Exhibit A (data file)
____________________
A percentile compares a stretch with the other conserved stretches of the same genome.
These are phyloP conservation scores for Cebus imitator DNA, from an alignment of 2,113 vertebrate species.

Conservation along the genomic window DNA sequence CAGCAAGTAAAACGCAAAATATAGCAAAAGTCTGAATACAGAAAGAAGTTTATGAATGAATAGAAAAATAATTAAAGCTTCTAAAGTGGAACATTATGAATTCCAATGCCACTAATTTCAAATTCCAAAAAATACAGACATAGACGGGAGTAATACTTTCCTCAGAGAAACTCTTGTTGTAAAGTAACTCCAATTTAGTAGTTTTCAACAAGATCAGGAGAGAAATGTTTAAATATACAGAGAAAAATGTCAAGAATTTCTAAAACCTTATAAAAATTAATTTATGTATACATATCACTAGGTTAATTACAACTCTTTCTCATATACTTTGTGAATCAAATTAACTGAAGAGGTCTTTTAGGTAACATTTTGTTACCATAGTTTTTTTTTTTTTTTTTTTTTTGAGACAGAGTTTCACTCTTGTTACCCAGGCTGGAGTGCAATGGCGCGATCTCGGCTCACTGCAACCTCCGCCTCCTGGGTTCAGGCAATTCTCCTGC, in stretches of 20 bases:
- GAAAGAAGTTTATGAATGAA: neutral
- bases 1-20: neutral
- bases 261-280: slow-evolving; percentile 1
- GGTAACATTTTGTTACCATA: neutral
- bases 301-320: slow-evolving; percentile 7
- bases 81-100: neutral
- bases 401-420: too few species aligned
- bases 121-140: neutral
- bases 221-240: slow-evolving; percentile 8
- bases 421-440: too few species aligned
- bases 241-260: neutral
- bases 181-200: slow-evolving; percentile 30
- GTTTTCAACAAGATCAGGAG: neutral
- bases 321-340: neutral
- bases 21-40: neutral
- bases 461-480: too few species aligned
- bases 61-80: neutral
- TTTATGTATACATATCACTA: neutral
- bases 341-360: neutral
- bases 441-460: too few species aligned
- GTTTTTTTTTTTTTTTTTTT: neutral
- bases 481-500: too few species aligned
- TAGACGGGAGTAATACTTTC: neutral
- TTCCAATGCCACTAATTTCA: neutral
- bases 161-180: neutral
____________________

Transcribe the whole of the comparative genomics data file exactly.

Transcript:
A percentile compares a stretch with the other conserved stretches of the same genome.
These are phyloP conservation scores for Cebus imitator DNA, from an alignment of 2,113 vertebrate species.

Conservation along the genomic window DNA sequence CAGCAAGTAAAACGCAAAATATAGCAAAAGTCTGAATACAGAAAGAAGTTTATGAATGAATAGAAAAATAATTAAAGCTTCTAAAGTGGAACATTATGAATTCCAATGCCACTAATTTCAAATTCCAAAAAATACAGACATAGACGGGAGTAATACTTTCCTCAGAGAAACTCTTGTTGTAAAGTAACTCCAATTTAGTAGTTTTCAACAAGATCAGGAGAGAAATGTTTAAATATACAGAGAAAAATGTCAAGAATTTCTAAAACCTTATAAAAATTAATTTATGTATACATATCACTAGGTTAATTACAACTCTTTCTCATATACTTTGTGAATCAAATTAACTGAAGAGGTCTTTTAGGTAACATTTTGTTACCATAGTTTTTTTTTTTTTTTTTTTTTTGAGACAGAGTTTCACTCTTGTTACCCAGGCTGGAGTGCAATGGCGCGATCTCGGCTCACTGCAACCTCCGCCTCCTGGGTTCAGGCAATTCTCCTGC, in stretches of 20 bases:
- GAAAGAAGTTTATGAATGAA: neutral
- bases 1-20: neutral
- bases 261-280: slow-evolving; percentile 1
- GGTAACATTTTGTTACCATA: neutral
- bases 301-320: slow-evolving; percentile 7
- bases 81-100: neutral
- bases 401-420: too few species aligned
- bases 121-140: neutral
- bases 221-240: slow-evolving; percentile 8
- bases 421-440: too few species aligned
- bases 241-260: neutral
- bases 181-200: slow-evolving; percentile 30
- GTTTTCAACAAGATCAGGAG: neutral
- bases 321-340: neutral
- bases 21-40: neutral
- bases 461-480: too few species aligned
- bases 61-80: neutral
- TTTATGTATACATATCACTA: neutral
- bases 341-360: neutral
- bases 441-460: too few species aligned
- GTTTTTTTTTTTTTTTTTTT: neutral
- bases 481-500: too few species aligned
- TAGACGGGAGTAATACTTTC: neutral
- TTCCAATGCCACTAATTTCA: neutral
- bases 161-180: neutral